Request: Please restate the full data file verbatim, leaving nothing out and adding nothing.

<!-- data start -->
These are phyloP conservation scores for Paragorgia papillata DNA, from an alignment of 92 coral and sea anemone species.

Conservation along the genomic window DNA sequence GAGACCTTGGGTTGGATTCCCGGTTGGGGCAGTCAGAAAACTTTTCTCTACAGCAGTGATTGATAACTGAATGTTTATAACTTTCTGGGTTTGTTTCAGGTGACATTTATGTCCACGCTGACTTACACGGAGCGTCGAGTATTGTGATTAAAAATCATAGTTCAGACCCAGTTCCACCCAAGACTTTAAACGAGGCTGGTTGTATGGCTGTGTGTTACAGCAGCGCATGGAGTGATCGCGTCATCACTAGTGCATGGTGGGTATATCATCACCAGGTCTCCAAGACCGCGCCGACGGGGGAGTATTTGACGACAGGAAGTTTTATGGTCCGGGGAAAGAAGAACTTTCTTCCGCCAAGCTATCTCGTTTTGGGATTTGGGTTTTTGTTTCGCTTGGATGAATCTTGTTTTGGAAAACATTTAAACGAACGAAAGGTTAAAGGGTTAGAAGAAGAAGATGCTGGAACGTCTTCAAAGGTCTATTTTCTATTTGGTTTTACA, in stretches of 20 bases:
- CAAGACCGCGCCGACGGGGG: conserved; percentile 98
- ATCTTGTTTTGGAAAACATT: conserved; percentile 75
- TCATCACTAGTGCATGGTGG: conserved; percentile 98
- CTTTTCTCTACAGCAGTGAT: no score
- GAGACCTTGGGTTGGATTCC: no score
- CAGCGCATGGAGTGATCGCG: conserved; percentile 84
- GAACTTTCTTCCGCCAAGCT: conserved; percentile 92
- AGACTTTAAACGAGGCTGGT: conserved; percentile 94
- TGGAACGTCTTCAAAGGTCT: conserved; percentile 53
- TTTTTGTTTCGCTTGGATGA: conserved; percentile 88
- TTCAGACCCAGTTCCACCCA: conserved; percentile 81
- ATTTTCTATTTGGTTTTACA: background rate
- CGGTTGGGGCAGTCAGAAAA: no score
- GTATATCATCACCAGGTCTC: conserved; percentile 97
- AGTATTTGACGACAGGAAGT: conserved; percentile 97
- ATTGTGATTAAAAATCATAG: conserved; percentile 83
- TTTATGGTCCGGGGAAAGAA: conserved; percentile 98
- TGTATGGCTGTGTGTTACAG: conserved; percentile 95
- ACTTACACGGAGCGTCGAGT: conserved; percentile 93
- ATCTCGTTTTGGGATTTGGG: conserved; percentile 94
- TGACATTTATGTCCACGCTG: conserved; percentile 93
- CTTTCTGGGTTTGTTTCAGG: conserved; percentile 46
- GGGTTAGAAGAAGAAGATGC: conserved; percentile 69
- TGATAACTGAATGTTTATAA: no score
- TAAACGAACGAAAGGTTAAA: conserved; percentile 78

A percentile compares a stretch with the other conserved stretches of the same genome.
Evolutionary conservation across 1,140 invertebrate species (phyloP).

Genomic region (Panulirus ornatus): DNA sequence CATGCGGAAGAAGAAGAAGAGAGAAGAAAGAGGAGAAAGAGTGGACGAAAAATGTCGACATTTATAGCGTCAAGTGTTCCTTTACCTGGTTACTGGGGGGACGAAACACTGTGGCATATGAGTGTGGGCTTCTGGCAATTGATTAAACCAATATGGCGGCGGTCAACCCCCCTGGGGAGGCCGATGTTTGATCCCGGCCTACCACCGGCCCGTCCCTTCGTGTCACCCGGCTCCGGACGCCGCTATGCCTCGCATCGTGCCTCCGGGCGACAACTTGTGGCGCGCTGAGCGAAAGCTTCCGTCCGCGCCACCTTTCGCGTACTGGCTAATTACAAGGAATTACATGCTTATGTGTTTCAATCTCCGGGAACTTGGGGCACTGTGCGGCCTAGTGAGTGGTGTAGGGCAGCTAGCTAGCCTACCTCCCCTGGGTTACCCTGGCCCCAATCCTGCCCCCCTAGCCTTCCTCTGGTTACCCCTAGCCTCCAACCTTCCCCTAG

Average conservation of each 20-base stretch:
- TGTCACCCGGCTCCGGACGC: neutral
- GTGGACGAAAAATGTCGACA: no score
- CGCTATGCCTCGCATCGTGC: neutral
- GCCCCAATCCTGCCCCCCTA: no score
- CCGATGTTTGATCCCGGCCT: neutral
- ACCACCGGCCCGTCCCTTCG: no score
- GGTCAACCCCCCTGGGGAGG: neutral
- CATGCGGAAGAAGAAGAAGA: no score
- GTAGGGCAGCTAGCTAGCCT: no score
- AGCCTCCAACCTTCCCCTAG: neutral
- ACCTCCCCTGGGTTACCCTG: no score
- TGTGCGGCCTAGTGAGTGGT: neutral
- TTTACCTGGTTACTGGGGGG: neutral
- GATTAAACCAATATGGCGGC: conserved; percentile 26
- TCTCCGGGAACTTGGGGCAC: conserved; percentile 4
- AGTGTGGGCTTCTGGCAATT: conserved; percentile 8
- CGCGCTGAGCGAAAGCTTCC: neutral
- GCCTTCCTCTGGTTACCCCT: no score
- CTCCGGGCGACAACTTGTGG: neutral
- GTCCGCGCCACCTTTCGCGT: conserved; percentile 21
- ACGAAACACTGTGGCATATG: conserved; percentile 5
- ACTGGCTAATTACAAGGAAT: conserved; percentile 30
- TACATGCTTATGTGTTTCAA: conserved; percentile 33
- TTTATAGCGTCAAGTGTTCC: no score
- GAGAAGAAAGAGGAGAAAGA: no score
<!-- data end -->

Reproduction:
These are phyloP conservation scores for Paragorgia papillata DNA, from an alignment of 92 coral and sea anemone species.

Conservation along the genomic window DNA sequence GAGACCTTGGGTTGGATTCCCGGTTGGGGCAGTCAGAAAACTTTTCTCTACAGCAGTGATTGATAACTGAATGTTTATAACTTTCTGGGTTTGTTTCAGGTGACATTTATGTCCACGCTGACTTACACGGAGCGTCGAGTATTGTGATTAAAAATCATAGTTCAGACCCAGTTCCACCCAAGACTTTAAACGAGGCTGGTTGTATGGCTGTGTGTTACAGCAGCGCATGGAGTGATCGCGTCATCACTAGTGCATGGTGGGTATATCATCACCAGGTCTCCAAGACCGCGCCGACGGGGGAGTATTTGACGACAGGAAGTTTTATGGTCCGGGGAAAGAAGAACTTTCTTCCGCCAAGCTATCTCGTTTTGGGATTTGGGTTTTTGTTTCGCTTGGATGAATCTTGTTTTGGAAAACATTTAAACGAACGAAAGGTTAAAGGGTTAGAAGAAGAAGATGCTGGAACGTCTTCAAAGGTCTATTTTCTATTTGGTTTTACA, in stretches of 20 bases:
- CAAGACCGCGCCGACGGGGG: conserved; percentile 98
- ATCTTGTTTTGGAAAACATT: conserved; percentile 75
- TCATCACTAGTGCATGGTGG: conserved; percentile 98
- CTTTTCTCTACAGCAGTGAT: no score
- GAGACCTTGGGTTGGATTCC: no score
- CAGCGCATGGAGTGATCGCG: conserved; percentile 84
- GAACTTTCTTCCGCCAAGCT: conserved; percentile 92
- AGACTTTAAACGAGGCTGGT: conserved; percentile 94
- TGGAACGTCTTCAAAGGTCT: conserved; percentile 53
- TTTTTGTTTCGCTTGGATGA: conserved; percentile 88
- TTCAGACCCAGTTCCACCCA: conserved; percentile 81
- ATTTTCTATTTGGTTTTACA: background rate
- CGGTTGGGGCAGTCAGAAAA: no score
- GTATATCATCACCAGGTCTC: conserved; percentile 97
- AGTATTTGACGACAGGAAGT: conserved; percentile 97
- ATTGTGATTAAAAATCATAG: conserved; percentile 83
- TTTATGGTCCGGGGAAAGAA: conserved; percentile 98
- TGTATGGCTGTGTGTTACAG: conserved; percentile 95
- ACTTACACGGAGCGTCGAGT: conserved; percentile 93
- ATCTCGTTTTGGGATTTGGG: conserved; percentile 94
- TGACATTTATGTCCACGCTG: conserved; percentile 93
- CTTTCTGGGTTTGTTTCAGG: conserved; percentile 46
- GGGTTAGAAGAAGAAGATGC: conserved; percentile 69
- TGATAACTGAATGTTTATAA: no score
- TAAACGAACGAAAGGTTAAA: conserved; percentile 78

A percentile compares a stretch with the other conserved stretches of the same genome.
Evolutionary conservation across 1,140 invertebrate species (phyloP).

Genomic region (Panulirus ornatus): DNA sequence CATGCGGAAGAAGAAGAAGAGAGAAGAAAGAGGAGAAAGAGTGGACGAAAAATGTCGACATTTATAGCGTCAAGTGTTCCTTTACCTGGTTACTGGGGGGACGAAACACTGTGGCATATGAGTGTGGGCTTCTGGCAATTGATTAAACCAATATGGCGGCGGTCAACCCCCCTGGGGAGGCCGATGTTTGATCCCGGCCTACCACCGGCCCGTCCCTTCGTGTCACCCGGCTCCGGACGCCGCTATGCCTCGCATCGTGCCTCCGGGCGACAACTTGTGGCGCGCTGAGCGAAAGCTTCCGTCCGCGCCACCTTTCGCGTACTGGCTAATTACAAGGAATTACATGCTTATGTGTTTCAATCTCCGGGAACTTGGGGCACTGTGCGGCCTAGTGAGTGGTGTAGGGCAGCTAGCTAGCCTACCTCCCCTGGGTTACCCTGGCCCCAATCCTGCCCCCCTAGCCTTCCTCTGGTTACCCCTAGCCTCCAACCTTCCCCTAG

Average conservation of each 20-base stretch:
- TGTCACCCGGCTCCGGACGC: neutral
- GTGGACGAAAAATGTCGACA: no score
- CGCTATGCCTCGCATCGTGC: neutral
- GCCCCAATCCTGCCCCCCTA: no score
- CCGATGTTTGATCCCGGCCT: neutral
- ACCACCGGCCCGTCCCTTCG: no score
- GGTCAACCCCCCTGGGGAGG: neutral
- CATGCGGAAGAAGAAGAAGA: no score
- GTAGGGCAGCTAGCTAGCCT: no score
- AGCCTCCAACCTTCCCCTAG: neutral
- ACCTCCCCTGGGTTACCCTG: no score
- TGTGCGGCCTAGTGAGTGGT: neutral
- TTTACCTGGTTACTGGGGGG: neutral
- GATTAAACCAATATGGCGGC: conserved; percentile 26
- TCTCCGGGAACTTGGGGCAC: conserved; percentile 4
- AGTGTGGGCTTCTGGCAATT: conserved; percentile 8
- CGCGCTGAGCGAAAGCTTCC: neutral
- GCCTTCCTCTGGTTACCCCT: no score
- CTCCGGGCGACAACTTGTGG: neutral
- GTCCGCGCCACCTTTCGCGT: conserved; percentile 21
- ACGAAACACTGTGGCATATG: conserved; percentile 5
- ACTGGCTAATTACAAGGAAT: conserved; percentile 30
- TACATGCTTATGTGTTTCAA: conserved; percentile 33
- TTTATAGCGTCAAGTGTTCC: no score
- GAGAAGAAAGAGGAGAAAGA: no score